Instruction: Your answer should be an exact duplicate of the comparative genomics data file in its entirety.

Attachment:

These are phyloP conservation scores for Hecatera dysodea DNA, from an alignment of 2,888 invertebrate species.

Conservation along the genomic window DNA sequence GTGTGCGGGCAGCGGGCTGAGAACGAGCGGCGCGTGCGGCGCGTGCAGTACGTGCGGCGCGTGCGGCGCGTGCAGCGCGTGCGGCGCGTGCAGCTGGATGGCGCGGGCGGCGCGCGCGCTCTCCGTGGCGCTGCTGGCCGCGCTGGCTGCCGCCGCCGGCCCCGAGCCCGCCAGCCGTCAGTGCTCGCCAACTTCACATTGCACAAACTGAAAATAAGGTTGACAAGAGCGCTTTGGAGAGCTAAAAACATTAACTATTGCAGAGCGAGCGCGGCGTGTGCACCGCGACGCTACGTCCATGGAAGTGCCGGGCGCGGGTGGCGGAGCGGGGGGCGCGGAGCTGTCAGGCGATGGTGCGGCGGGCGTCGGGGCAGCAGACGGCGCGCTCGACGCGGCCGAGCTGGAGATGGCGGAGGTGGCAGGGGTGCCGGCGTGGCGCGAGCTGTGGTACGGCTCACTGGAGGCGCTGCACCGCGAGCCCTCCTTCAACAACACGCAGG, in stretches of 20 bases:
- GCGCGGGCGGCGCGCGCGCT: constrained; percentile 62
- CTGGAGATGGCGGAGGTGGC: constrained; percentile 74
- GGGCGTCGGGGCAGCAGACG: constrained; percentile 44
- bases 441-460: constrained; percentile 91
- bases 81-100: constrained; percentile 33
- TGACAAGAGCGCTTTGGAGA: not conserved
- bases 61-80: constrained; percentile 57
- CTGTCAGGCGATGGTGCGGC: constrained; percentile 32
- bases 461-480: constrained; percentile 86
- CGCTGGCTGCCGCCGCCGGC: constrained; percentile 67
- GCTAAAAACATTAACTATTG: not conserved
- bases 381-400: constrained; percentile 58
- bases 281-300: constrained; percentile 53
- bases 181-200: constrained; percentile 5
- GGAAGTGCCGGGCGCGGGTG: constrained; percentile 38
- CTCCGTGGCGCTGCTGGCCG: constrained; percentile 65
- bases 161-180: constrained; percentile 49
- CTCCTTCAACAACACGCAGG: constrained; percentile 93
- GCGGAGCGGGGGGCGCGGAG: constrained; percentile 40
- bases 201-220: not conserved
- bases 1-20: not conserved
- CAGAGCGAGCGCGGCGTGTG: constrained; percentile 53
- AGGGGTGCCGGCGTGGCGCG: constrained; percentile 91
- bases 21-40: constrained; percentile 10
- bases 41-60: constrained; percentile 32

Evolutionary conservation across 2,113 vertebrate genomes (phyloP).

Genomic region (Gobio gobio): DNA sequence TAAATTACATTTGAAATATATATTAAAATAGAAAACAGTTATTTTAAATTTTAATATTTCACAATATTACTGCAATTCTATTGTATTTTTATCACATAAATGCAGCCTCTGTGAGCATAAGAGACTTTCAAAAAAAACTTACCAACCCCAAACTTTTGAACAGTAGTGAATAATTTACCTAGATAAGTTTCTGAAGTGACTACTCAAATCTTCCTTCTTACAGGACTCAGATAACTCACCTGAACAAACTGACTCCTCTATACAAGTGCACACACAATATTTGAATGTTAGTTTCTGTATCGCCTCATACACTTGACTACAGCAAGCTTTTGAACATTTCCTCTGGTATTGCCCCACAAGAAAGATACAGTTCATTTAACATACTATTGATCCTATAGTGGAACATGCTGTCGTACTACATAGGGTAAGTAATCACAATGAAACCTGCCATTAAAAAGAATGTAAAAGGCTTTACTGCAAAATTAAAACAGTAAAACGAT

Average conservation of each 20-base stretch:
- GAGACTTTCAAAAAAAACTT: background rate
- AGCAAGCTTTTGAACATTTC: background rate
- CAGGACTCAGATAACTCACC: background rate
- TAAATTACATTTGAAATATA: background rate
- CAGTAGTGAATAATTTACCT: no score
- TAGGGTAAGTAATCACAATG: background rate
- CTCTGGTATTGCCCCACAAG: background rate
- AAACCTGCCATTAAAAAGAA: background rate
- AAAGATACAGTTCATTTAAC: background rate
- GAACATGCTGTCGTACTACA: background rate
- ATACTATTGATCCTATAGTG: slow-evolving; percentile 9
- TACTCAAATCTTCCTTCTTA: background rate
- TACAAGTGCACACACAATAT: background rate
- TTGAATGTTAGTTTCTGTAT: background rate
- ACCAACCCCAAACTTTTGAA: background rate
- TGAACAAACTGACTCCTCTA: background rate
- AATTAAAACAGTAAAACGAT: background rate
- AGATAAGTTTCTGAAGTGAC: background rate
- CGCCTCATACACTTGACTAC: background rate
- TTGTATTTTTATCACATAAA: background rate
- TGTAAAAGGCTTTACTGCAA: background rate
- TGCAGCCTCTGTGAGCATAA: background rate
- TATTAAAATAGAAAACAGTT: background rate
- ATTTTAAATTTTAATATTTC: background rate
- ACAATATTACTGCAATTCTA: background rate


These are phyloP conservation scores for Hecatera dysodea DNA, from an alignment of 2,888 invertebrate species.

Conservation along the genomic window DNA sequence GTGTGCGGGCAGCGGGCTGAGAACGAGCGGCGCGTGCGGCGCGTGCAGTACGTGCGGCGCGTGCGGCGCGTGCAGCGCGTGCGGCGCGTGCAGCTGGATGGCGCGGGCGGCGCGCGCGCTCTCCGTGGCGCTGCTGGCCGCGCTGGCTGCCGCCGCCGGCCCCGAGCCCGCCAGCCGTCAGTGCTCGCCAACTTCACATTGCACAAACTGAAAATAAGGTTGACAAGAGCGCTTTGGAGAGCTAAAAACATTAACTATTGCAGAGCGAGCGCGGCGTGTGCACCGCGACGCTACGTCCATGGAAGTGCCGGGCGCGGGTGGCGGAGCGGGGGGCGCGGAGCTGTCAGGCGATGGTGCGGCGGGCGTCGGGGCAGCAGACGGCGCGCTCGACGCGGCCGAGCTGGAGATGGCGGAGGTGGCAGGGGTGCCGGCGTGGCGCGAGCTGTGGTACGGCTCACTGGAGGCGCTGCACCGCGAGCCCTCCTTCAACAACACGCAGG, in stretches of 20 bases:
- GCGCGGGCGGCGCGCGCGCT: constrained; percentile 62
- CTGGAGATGGCGGAGGTGGC: constrained; percentile 74
- GGGCGTCGGGGCAGCAGACG: constrained; percentile 44
- bases 441-460: constrained; percentile 91
- bases 81-100: constrained; percentile 33
- TGACAAGAGCGCTTTGGAGA: not conserved
- bases 61-80: constrained; percentile 57
- CTGTCAGGCGATGGTGCGGC: constrained; percentile 32
- bases 461-480: constrained; percentile 86
- CGCTGGCTGCCGCCGCCGGC: constrained; percentile 67
- GCTAAAAACATTAACTATTG: not conserved
- bases 381-400: constrained; percentile 58
- bases 281-300: constrained; percentile 53
- bases 181-200: constrained; percentile 5
- GGAAGTGCCGGGCGCGGGTG: constrained; percentile 38
- CTCCGTGGCGCTGCTGGCCG: constrained; percentile 65
- bases 161-180: constrained; percentile 49
- CTCCTTCAACAACACGCAGG: constrained; percentile 93
- GCGGAGCGGGGGGCGCGGAG: constrained; percentile 40
- bases 201-220: not conserved
- bases 1-20: not conserved
- CAGAGCGAGCGCGGCGTGTG: constrained; percentile 53
- AGGGGTGCCGGCGTGGCGCG: constrained; percentile 91
- bases 21-40: constrained; percentile 10
- bases 41-60: constrained; percentile 32

Evolutionary conservation across 2,113 vertebrate genomes (phyloP).

Genomic region (Gobio gobio): DNA sequence TAAATTACATTTGAAATATATATTAAAATAGAAAACAGTTATTTTAAATTTTAATATTTCACAATATTACTGCAATTCTATTGTATTTTTATCACATAAATGCAGCCTCTGTGAGCATAAGAGACTTTCAAAAAAAACTTACCAACCCCAAACTTTTGAACAGTAGTGAATAATTTACCTAGATAAGTTTCTGAAGTGACTACTCAAATCTTCCTTCTTACAGGACTCAGATAACTCACCTGAACAAACTGACTCCTCTATACAAGTGCACACACAATATTTGAATGTTAGTTTCTGTATCGCCTCATACACTTGACTACAGCAAGCTTTTGAACATTTCCTCTGGTATTGCCCCACAAGAAAGATACAGTTCATTTAACATACTATTGATCCTATAGTGGAACATGCTGTCGTACTACATAGGGTAAGTAATCACAATGAAACCTGCCATTAAAAAGAATGTAAAAGGCTTTACTGCAAAATTAAAACAGTAAAACGAT

Average conservation of each 20-base stretch:
- GAGACTTTCAAAAAAAACTT: background rate
- AGCAAGCTTTTGAACATTTC: background rate
- CAGGACTCAGATAACTCACC: background rate
- TAAATTACATTTGAAATATA: background rate
- CAGTAGTGAATAATTTACCT: no score
- TAGGGTAAGTAATCACAATG: background rate
- CTCTGGTATTGCCCCACAAG: background rate
- AAACCTGCCATTAAAAAGAA: background rate
- AAAGATACAGTTCATTTAAC: background rate
- GAACATGCTGTCGTACTACA: background rate
- ATACTATTGATCCTATAGTG: slow-evolving; percentile 9
- TACTCAAATCTTCCTTCTTA: background rate
- TACAAGTGCACACACAATAT: background rate
- TTGAATGTTAGTTTCTGTAT: background rate
- ACCAACCCCAAACTTTTGAA: background rate
- TGAACAAACTGACTCCTCTA: background rate
- AATTAAAACAGTAAAACGAT: background rate
- AGATAAGTTTCTGAAGTGAC: background rate
- CGCCTCATACACTTGACTAC: background rate
- TTGTATTTTTATCACATAAA: background rate
- TGTAAAAGGCTTTACTGCAA: background rate
- TGCAGCCTCTGTGAGCATAA: background rate
- TATTAAAATAGAAAACAGTT: background rate
- ATTTTAAATTTTAATATTTC: background rate
- ACAATATTACTGCAATTCTA: background rate